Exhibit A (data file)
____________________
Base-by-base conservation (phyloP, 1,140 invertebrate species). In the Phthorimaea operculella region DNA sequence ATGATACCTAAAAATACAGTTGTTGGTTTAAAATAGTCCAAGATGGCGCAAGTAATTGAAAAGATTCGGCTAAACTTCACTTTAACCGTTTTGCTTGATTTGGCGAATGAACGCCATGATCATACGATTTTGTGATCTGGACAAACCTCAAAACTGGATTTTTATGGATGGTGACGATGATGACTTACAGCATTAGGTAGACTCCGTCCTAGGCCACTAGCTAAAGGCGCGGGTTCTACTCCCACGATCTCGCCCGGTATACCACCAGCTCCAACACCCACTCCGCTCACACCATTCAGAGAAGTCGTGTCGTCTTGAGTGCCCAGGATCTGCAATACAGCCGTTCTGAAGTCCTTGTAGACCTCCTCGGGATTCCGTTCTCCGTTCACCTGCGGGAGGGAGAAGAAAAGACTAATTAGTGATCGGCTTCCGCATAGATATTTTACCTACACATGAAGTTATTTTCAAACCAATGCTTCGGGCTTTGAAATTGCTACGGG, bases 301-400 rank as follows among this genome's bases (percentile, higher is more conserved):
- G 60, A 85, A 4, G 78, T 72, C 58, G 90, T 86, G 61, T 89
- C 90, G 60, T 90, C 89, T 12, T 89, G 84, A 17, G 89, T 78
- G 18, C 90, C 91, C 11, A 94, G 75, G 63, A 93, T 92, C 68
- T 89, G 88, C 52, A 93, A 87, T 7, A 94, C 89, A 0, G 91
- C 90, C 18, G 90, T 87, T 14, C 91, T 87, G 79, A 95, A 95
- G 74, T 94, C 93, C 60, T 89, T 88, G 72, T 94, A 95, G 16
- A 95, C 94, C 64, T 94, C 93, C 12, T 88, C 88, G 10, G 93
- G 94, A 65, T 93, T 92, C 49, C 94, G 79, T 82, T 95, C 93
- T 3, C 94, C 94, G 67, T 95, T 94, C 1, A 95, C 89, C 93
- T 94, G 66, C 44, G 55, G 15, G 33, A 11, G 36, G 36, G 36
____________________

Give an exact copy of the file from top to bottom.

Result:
Base-by-base conservation (phyloP, 1,140 invertebrate species). In the Phthorimaea operculella region DNA sequence ATGATACCTAAAAATACAGTTGTTGGTTTAAAATAGTCCAAGATGGCGCAAGTAATTGAAAAGATTCGGCTAAACTTCACTTTAACCGTTTTGCTTGATTTGGCGAATGAACGCCATGATCATACGATTTTGTGATCTGGACAAACCTCAAAACTGGATTTTTATGGATGGTGACGATGATGACTTACAGCATTAGGTAGACTCCGTCCTAGGCCACTAGCTAAAGGCGCGGGTTCTACTCCCACGATCTCGCCCGGTATACCACCAGCTCCAACACCCACTCCGCTCACACCATTCAGAGAAGTCGTGTCGTCTTGAGTGCCCAGGATCTGCAATACAGCCGTTCTGAAGTCCTTGTAGACCTCCTCGGGATTCCGTTCTCCGTTCACCTGCGGGAGGGAGAAGAAAAGACTAATTAGTGATCGGCTTCCGCATAGATATTTTACCTACACATGAAGTTATTTTCAAACCAATGCTTCGGGCTTTGAAATTGCTACGGG, bases 301-400 rank as follows among this genome's bases (percentile, higher is more conserved):
- G 60, A 85, A 4, G 78, T 72, C 58, G 90, T 86, G 61, T 89
- C 90, G 60, T 90, C 89, T 12, T 89, G 84, A 17, G 89, T 78
- G 18, C 90, C 91, C 11, A 94, G 75, G 63, A 93, T 92, C 68
- T 89, G 88, C 52, A 93, A 87, T 7, A 94, C 89, A 0, G 91
- C 90, C 18, G 90, T 87, T 14, C 91, T 87, G 79, A 95, A 95
- G 74, T 94, C 93, C 60, T 89, T 88, G 72, T 94, A 95, G 16
- A 95, C 94, C 64, T 94, C 93, C 12, T 88, C 88, G 10, G 93
- G 94, A 65, T 93, T 92, C 49, C 94, G 79, T 82, T 95, C 93
- T 3, C 94, C 94, G 67, T 95, T 94, C 1, A 95, C 89, C 93
- T 94, G 66, C 44, G 55, G 15, G 33, A 11, G 36, G 36, G 36